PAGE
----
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Contact: Kim Amendola
News Releases 2007
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NOAA Fisheries Service finalized a rule implementing permanent annual restrictions on gillnet fishing in the Southeast U.S. during right whale calving season (Nov. 15 – April 15). The rule was published in the Federal Register today (72 FR 34632) and regulations take effect in 30 days on July 25, 2007.
The waters off the Southeast U.S. are the only known calving area for North Atlantic right whales. This area is predominantly used by reproducing females and their calves from November to April each year. Entanglement in fixed fishing gear is one of the greatest threats to this species. There may be as few as 300 North Atlantic right whales left.
"Calving right whales represent the future of this endangered species," said Bill Hogarth, director of NOAA Fisheries Service. "We are implementing this rule to protect females and their calves while they are in this critical area."
The final rule includes the following actions:
Specifically, the rule prohibits gillnet fishing and possession in the Southeast U.S. Restricted Area North each year from Nov. 15 – April 15, with an exemption for transiting through this area if gear is stowed in accordance with the rule. Gillnet fishing is prohibited annually in the Southeast U.S. Restricted Area South from Dec. 1 – March 31, with limited exemptions for gillnet fishing for sharks and Spanish mackerel. The final rule is based on the proposed rule and public comments received on the proposed rule.
During the 2006-2007 calving season, 20 births and 2 calf mortalities were recorded. North Atlantic right whales are listed as “Endangered” under the Endangered Species Act of 1973. NOAA Fisheries Service is directed by the Marine Mammal Protection Act of 1972 to reduce incidental serious injury and mortality of marine mammal stocks in commercial fishing operations.
NOAA Fisheries Service is dedicated to protecting and preserving our nation’s living marine resources and their habitats through scientific research, management, and enforcement. NOAA Fisheries Service provides effective stewardship of these resources for the benefit of the nation, supporting coastal communities that depend upon them, and helping to provide safe and healthy seafood to consumers and recreational opportunities for the American public.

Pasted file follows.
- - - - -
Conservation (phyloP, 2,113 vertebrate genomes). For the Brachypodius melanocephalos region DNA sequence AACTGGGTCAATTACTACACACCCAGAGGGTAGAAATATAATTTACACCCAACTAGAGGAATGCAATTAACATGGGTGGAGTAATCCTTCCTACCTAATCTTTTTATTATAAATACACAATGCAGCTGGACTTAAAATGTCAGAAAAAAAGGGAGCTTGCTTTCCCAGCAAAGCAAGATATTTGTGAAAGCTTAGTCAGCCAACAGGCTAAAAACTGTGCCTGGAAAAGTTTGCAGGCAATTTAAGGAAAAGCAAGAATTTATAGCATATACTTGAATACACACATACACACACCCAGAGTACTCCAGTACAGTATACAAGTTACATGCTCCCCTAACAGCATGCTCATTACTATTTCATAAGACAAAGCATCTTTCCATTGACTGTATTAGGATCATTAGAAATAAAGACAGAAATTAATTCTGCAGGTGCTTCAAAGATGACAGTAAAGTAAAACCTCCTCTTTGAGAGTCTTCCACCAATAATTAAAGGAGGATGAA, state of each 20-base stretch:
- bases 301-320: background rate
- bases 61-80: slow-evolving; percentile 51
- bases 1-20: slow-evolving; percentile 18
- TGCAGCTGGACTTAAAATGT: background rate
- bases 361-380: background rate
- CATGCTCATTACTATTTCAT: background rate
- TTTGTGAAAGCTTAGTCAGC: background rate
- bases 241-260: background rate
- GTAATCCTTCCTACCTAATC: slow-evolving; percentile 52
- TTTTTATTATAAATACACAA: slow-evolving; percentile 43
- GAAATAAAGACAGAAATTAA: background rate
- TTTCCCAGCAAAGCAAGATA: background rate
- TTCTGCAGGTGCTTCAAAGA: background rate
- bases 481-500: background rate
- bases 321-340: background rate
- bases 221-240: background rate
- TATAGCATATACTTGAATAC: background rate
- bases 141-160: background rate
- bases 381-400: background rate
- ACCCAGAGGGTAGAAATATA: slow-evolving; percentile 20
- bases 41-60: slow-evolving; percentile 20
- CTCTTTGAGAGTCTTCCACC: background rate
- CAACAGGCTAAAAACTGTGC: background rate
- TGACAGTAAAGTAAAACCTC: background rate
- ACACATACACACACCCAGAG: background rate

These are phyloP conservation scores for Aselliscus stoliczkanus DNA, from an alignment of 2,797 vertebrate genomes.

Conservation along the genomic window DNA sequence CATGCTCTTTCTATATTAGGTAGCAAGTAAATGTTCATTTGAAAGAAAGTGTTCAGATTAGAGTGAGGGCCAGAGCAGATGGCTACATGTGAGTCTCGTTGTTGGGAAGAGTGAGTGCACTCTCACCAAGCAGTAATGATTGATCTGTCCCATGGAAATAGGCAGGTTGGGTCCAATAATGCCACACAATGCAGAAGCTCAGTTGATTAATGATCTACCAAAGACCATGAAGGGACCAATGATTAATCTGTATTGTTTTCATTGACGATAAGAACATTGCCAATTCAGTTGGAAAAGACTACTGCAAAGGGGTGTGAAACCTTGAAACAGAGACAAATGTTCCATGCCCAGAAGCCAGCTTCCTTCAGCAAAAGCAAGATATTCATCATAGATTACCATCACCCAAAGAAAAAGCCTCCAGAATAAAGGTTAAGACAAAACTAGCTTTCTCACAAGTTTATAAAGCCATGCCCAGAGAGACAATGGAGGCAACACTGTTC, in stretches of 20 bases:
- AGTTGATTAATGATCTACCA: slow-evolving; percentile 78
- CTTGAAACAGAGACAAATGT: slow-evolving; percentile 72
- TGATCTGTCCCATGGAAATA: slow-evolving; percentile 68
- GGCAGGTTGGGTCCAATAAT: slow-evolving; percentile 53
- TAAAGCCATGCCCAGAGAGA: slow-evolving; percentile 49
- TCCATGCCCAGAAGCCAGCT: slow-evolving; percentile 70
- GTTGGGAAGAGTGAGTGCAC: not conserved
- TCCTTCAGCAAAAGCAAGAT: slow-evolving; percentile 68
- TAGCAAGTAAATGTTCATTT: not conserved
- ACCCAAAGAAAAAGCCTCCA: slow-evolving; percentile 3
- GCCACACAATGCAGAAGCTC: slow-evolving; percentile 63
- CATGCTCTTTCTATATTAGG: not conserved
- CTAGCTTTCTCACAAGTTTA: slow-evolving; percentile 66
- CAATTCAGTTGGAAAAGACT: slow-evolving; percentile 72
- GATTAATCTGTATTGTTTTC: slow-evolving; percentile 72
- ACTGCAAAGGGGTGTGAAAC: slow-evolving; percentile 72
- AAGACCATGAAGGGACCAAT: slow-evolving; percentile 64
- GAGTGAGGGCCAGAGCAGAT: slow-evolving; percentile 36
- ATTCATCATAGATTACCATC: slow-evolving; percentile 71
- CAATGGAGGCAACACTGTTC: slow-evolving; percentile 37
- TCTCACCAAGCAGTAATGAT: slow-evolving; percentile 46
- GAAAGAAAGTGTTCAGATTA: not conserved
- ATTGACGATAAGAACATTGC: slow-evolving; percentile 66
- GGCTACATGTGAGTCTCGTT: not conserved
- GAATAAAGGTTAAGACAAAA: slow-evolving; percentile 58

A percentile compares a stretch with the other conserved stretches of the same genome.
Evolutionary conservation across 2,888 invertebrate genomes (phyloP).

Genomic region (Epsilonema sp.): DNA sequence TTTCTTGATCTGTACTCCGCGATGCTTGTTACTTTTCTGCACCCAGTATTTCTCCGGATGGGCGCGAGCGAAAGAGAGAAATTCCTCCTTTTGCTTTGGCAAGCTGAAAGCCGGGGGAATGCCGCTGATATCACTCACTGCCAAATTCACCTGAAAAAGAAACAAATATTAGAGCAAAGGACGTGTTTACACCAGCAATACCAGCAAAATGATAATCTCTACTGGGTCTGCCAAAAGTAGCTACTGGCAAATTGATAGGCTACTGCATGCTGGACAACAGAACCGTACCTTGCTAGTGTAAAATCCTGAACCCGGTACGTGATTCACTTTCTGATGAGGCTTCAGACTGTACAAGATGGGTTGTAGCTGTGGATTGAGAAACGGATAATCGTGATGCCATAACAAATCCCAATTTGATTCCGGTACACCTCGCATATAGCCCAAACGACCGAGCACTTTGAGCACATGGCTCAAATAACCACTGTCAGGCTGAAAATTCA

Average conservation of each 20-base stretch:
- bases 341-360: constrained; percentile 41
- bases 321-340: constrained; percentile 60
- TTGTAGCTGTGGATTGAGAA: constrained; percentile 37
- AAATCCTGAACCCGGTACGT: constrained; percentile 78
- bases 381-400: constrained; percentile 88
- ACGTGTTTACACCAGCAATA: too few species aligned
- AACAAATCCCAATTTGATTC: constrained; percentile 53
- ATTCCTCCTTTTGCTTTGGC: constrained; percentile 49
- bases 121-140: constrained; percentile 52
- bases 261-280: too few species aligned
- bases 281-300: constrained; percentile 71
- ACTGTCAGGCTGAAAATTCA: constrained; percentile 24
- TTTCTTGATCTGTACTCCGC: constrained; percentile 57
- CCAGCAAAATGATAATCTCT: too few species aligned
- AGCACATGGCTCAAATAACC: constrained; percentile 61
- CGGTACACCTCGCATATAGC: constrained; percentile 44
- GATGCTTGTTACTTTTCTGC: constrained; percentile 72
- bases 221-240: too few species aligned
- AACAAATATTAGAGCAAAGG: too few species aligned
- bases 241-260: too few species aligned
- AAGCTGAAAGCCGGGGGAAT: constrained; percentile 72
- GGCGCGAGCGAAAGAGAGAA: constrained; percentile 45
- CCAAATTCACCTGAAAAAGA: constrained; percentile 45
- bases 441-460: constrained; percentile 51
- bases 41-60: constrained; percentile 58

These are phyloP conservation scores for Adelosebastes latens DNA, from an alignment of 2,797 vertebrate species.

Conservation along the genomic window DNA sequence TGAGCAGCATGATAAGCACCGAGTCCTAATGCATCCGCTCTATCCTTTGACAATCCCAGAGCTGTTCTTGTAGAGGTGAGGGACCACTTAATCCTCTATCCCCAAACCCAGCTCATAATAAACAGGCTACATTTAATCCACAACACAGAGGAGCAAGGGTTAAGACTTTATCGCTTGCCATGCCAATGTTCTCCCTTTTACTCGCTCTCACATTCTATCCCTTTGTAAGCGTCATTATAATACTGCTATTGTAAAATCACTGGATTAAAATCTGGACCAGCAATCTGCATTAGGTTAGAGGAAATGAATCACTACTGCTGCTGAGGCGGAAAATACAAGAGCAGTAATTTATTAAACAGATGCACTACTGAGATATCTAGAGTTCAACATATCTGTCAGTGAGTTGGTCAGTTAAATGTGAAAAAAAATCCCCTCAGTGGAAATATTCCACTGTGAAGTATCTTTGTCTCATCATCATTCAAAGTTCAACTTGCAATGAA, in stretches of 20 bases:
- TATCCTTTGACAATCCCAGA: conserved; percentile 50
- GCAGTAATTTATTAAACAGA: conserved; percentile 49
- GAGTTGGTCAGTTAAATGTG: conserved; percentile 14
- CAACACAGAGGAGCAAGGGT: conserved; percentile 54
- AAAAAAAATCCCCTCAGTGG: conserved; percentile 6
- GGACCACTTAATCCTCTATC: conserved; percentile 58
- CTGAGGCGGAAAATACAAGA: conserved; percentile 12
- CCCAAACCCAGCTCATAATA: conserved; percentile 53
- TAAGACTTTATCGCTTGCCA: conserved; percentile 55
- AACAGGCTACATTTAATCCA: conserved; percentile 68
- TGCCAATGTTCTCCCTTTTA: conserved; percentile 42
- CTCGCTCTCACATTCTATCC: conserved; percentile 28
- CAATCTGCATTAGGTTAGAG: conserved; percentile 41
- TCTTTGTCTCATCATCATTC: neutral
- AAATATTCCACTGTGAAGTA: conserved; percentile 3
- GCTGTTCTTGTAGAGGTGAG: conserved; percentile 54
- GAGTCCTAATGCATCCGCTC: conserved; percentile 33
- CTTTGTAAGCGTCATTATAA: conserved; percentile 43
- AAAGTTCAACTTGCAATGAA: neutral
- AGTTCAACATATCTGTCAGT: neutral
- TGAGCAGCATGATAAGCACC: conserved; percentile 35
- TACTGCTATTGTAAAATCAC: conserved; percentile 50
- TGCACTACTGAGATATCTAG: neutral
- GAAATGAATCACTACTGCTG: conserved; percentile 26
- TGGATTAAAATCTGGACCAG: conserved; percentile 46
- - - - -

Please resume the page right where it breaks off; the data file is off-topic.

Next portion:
In 2007 the National Oceanic and Atmospheric Administration, an agency of the U.S. Commerce Department, celebrates 200 years of science and service to the nation. From the establishment of the Survey of the Coast in 1807 by Thomas Jefferson to the formation of the Weather Bureau and the Bureau of Commercial Fisheries in the 1870s, much of America's scientific heritage is rooted in NOAA.
NOAA is dedicated to enhancing economic security and national safety through the prediction and research of weather and climate-related events and information service delivery for transportation, and by providing environmental stewardship of our nation's coastal and marine resources. Through the emerging Global Earth Observation System of Systems (GEOSS), NOAA is working with its federal partners, more than 60 countries and the European Commission to develop a global monitoring network that is as integrated as the planet it observes, predicts and protects.
On The Web:
Map of Southeast U.S. Restricted Area: http://sero.nmfs.noaa.gov/pr/docs/Right%20Whale/RevSEUSResArea_Rule.jpg
Right Whale Facts: